Iran’s so-called green movement is not yet a counterrevolution, but recent developments make clear it is heading in that direction. Seven months after the uprising began, an opposition manifesto is finally taking shape, and its sweeping demands would change the face of Iran.
Three bold statements calling for reform have been issued since Friday, one by opposition presidential candidate Mir-Hossein Mousavi, one by a group of exiled religious intellectuals and the third by university professors. Taken together, they suggest that the movement will not settle for anything short of radical change.
The statements set tough preconditions for a political truce: resignation of the current leadership, introduction of broad democratic freedoms, prosecution of security forces engaged in violence against the opposition and an end to politics in the military, universities and the clergy. [continued…]
One thing Western observers should have learned from 30 years of second-guessing Iran and Iranians is that second-guessing Iran and Iranians is often a mistake, and predicting the imminent demise of the Islamic theocracy is unrealistic.
What is evident is that if we consider Iran’s pro-democracy “green movement” not as a revolution but as a civil rights movement — as the leaders of the movement do — then a “win” must be measured over time. The movement’s aim is not for a sudden and complete overthrow of Iran’s political system. That may disappoint both extremes of the American and Iranian political spectrums, left and right, and especially U.S. neoconservatives hoping for regime change.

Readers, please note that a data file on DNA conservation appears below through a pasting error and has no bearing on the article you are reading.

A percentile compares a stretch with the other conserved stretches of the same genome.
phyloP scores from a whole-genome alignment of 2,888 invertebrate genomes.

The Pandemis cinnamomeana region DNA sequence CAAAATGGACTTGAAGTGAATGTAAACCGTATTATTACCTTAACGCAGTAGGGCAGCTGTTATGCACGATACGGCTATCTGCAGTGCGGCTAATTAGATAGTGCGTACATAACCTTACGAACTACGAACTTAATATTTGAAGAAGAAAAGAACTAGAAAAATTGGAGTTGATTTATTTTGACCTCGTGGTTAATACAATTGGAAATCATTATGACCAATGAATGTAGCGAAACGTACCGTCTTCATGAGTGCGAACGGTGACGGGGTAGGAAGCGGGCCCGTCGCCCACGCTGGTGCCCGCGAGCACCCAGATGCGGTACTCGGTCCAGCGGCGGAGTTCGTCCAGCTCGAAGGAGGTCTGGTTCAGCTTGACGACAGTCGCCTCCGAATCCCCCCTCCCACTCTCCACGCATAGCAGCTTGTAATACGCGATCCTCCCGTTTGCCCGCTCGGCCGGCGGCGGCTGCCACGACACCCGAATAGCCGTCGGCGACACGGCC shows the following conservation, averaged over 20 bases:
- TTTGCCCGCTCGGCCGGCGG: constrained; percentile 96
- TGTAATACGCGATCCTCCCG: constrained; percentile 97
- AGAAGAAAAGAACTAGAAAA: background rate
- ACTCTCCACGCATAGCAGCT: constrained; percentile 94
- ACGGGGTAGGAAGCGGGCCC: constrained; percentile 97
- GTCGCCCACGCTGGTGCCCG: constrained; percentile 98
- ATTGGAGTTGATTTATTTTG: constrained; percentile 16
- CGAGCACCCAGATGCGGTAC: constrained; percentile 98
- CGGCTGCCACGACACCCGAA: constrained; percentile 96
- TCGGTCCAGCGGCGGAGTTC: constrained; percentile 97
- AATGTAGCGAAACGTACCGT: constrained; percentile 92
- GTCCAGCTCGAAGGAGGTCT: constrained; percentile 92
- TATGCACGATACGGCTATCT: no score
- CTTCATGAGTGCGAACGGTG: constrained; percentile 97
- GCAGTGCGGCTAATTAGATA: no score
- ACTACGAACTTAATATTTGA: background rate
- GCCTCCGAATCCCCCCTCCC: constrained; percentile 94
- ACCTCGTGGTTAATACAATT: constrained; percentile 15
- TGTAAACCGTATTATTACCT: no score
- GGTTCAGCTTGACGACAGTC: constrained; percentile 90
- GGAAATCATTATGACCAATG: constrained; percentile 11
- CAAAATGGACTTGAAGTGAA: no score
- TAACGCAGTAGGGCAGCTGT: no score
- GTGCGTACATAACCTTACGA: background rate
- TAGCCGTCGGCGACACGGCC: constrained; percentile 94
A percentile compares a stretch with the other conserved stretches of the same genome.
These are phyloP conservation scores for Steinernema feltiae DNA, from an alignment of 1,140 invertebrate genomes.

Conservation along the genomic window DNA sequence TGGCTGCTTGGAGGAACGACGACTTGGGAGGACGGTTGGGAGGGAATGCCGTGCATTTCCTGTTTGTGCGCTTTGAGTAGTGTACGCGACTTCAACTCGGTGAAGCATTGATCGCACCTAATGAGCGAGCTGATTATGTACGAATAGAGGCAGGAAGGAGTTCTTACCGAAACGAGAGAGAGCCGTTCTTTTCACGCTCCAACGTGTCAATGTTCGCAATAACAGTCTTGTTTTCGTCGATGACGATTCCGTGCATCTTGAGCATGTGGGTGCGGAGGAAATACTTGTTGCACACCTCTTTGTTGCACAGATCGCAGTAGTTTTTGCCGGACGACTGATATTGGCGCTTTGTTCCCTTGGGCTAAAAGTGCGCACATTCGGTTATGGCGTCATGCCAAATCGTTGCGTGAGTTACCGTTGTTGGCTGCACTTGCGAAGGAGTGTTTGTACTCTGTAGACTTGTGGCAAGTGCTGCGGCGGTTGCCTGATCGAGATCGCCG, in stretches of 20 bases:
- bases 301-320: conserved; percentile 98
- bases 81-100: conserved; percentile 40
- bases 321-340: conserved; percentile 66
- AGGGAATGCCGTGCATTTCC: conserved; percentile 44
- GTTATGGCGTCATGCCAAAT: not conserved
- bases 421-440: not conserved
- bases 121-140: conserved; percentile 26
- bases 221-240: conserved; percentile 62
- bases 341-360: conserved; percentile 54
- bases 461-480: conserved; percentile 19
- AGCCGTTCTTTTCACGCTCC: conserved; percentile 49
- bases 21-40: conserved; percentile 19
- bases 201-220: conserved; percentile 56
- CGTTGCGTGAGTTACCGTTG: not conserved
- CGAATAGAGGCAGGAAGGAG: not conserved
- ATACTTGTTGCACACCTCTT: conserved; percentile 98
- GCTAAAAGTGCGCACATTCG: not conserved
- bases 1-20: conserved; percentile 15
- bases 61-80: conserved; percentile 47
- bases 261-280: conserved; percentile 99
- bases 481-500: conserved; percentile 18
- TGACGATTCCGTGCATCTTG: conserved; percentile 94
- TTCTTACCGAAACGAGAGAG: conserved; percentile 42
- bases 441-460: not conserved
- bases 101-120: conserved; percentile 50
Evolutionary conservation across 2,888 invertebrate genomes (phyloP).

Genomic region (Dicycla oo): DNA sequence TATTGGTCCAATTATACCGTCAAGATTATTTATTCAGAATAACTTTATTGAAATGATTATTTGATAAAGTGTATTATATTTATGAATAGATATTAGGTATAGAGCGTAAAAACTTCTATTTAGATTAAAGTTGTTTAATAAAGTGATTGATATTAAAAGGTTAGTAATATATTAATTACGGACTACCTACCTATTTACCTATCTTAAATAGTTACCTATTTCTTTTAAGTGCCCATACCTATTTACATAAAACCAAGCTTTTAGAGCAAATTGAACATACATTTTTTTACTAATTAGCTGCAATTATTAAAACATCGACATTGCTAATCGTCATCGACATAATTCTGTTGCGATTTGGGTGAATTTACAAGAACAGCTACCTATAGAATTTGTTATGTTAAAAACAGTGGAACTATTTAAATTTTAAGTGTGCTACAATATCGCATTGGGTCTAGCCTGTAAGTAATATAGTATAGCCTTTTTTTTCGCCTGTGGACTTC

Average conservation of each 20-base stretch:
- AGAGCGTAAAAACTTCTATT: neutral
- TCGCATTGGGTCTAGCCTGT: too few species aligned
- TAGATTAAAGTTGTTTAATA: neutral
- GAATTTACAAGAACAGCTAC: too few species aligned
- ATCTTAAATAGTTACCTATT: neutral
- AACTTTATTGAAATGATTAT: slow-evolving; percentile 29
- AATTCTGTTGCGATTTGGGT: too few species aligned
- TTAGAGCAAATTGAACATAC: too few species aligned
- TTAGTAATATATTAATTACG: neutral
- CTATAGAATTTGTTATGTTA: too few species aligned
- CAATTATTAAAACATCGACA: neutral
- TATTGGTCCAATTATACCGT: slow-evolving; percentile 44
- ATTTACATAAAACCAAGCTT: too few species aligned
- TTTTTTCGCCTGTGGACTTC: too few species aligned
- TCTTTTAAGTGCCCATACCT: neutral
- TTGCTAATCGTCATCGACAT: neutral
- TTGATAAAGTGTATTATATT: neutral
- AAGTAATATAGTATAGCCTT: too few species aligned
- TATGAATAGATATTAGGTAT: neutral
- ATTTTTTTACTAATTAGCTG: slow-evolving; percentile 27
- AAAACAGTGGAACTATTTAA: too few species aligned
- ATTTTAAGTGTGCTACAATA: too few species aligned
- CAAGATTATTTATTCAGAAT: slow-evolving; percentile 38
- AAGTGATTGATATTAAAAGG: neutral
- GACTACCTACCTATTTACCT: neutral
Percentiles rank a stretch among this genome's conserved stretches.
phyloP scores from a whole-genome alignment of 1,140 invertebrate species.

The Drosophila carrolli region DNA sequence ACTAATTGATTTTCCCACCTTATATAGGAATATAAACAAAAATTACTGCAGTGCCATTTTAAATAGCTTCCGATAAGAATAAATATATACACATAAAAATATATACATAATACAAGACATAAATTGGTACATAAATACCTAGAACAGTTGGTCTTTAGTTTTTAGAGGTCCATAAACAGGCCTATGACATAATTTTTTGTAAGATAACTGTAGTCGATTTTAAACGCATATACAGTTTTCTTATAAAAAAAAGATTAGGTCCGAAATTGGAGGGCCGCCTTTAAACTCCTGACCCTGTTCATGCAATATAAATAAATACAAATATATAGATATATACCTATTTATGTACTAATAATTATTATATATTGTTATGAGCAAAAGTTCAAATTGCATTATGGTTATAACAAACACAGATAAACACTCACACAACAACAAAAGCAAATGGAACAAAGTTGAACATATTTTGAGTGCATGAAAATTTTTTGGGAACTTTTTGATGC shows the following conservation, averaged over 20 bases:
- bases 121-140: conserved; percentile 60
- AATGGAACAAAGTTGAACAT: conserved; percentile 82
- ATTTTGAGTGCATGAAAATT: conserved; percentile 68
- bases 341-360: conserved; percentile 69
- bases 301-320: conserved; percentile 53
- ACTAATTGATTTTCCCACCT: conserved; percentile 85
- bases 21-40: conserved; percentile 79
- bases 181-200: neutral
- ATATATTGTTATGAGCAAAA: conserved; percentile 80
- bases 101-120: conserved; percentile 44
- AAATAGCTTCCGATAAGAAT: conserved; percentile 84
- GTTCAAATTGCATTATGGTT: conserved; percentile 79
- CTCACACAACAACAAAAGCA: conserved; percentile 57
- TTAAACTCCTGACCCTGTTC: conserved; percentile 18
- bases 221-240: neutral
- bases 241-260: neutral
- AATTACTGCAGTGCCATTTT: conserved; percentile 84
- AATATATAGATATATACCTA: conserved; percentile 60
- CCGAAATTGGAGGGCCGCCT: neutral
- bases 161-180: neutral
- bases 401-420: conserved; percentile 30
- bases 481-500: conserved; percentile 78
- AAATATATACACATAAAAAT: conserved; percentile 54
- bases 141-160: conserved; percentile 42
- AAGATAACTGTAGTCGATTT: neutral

Seen in this light, it’s evident that the green movement has already “won” in many respects, if a win means that many Iranians are no longer resigned to the undemocratic aspects of a political system that has in the last three decades regressed, rather than progressed, in affording its citizens the rights promised to them under Iran’s own Constitution.
The Islamic Republic’s fractured leadership recognizes this, as is evident in its schizophrenic reaction to events since the disputed June election. Although the hard-liners in power may be able to suppress general unrest by sheer force, the leadership is also aware that elections in the Islamic state can never be held as they were in 2009 (even conservatives have called for a more transparent electoral system), nor can the authorities completely silence opposition politicians and their supporters or ignore their demands over the long term. [continued…]